In a way, this drawback is a blessing in disguise because it allows for the use of quantum cryptography’s strength. Nonetheless this forced the team at LKB to take another route in order to create a converter: using quantum entanglement.

Entanglement describes non-classical correlations between quantum systems. It was described by Einstein as a “spooky action at a distance.” This strange behavior, which first caused a lot of uncertainty in the community, is now the foundation of numerous suggestions in the quantum research community. It is the protagonist of this year’s 2022 Nobel Prize in Physics, and at the heart of the current quantum revolution.

“In fact, the second quantum revolution, also known as the era of quantum technologies, is driven by the ability to harness and control entanglement at the quantum level. The ability to create, manipulate and distribute entanglement opens the door to many new applications and technologies that cannot be achieved with classical systems alone,” states Tom Darras, the first author of the study, now CEO and co-founder of the quantum startup Welinq.

The qubit converter implementation can be broken down into three main steps. Firstly, the key resource, entanglement, has to be created. Secondly, the input qubit is sent to the converter.

Lastly, a special measurement, called “Bell-state measurement,” must be performed, resulting in the teleportation of the input information to the output qubit. The qubit has been rewritten into another basis in this operation, which is a stark contrast to other teleportation techniques.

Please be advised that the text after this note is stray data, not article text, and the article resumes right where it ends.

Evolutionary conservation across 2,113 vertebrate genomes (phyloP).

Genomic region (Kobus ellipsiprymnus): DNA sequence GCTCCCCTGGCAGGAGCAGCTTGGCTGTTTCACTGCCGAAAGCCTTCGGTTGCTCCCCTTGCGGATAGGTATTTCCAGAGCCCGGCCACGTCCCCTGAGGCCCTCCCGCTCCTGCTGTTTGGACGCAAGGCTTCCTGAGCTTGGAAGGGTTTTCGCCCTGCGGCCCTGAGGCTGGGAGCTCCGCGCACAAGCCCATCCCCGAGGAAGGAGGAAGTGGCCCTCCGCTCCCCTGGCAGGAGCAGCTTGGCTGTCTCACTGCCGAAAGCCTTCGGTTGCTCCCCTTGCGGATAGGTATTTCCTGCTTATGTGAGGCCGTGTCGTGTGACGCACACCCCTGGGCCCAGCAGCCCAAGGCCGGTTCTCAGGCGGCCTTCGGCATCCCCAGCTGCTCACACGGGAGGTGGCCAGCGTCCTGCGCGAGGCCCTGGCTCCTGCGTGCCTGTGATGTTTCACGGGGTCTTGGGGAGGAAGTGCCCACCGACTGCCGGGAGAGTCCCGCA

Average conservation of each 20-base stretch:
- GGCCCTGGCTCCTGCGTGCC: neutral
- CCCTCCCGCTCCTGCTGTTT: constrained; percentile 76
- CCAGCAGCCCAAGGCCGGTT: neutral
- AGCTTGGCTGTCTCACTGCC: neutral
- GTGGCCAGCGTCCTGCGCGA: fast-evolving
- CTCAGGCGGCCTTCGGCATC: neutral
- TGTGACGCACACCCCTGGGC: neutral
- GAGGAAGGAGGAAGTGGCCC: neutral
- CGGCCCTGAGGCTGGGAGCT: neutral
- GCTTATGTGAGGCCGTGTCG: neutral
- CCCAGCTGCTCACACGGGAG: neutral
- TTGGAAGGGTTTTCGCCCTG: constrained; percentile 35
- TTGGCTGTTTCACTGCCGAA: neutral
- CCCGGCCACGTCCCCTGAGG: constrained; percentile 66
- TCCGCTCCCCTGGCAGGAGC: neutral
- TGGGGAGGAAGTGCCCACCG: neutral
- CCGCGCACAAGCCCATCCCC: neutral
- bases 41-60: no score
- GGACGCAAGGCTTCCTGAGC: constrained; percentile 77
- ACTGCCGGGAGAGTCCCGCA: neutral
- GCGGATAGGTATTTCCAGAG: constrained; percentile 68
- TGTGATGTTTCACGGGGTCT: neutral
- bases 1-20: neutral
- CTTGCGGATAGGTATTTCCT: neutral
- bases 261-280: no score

The researchers in Paris used highly effective nonlinear optical sources called optical parametric oscillators to produce all resource states. Depending on the crystal they used, these sources produced high purity single photon or optical cat states upon a heralding event. They also relied on high-efficiency superconducting single-photons detectors.

To succeed, this process required a very specific kind of resource optical entanglement, a “hybrid-entangled state” between a so-called discrete-variable qubit and a continuous-variable Schrödinger cat qubit.

The single-photon component of the hybrid entanglement is made to interfere with the input qubit in order to permit a Bell-state measurement, which is followed by a boosted single-photon detection. A common technique to rate the effectiveness of a process is to characterize the output qubit for verification using a procedure called “quantum tomography” to determine the fidelity between the input and output qubits. Conversion above the classical limit was confirmed for any input qubit.

“The success of this process is an important milestone for quantum technology infrastructures. Once we can interconnect quantum devices, more complex and efficient networks can be built.” says Beate Asenbeck, a Ph.D. student at LKB and one of the leading authors of the paper.

“It is amazing to think that with the technology of just ten years ago this task would have been nearly impossible. It’s a very exciting time to see that advancing our fundamental understanding of the quantum realm is pushing our technological boundaries.”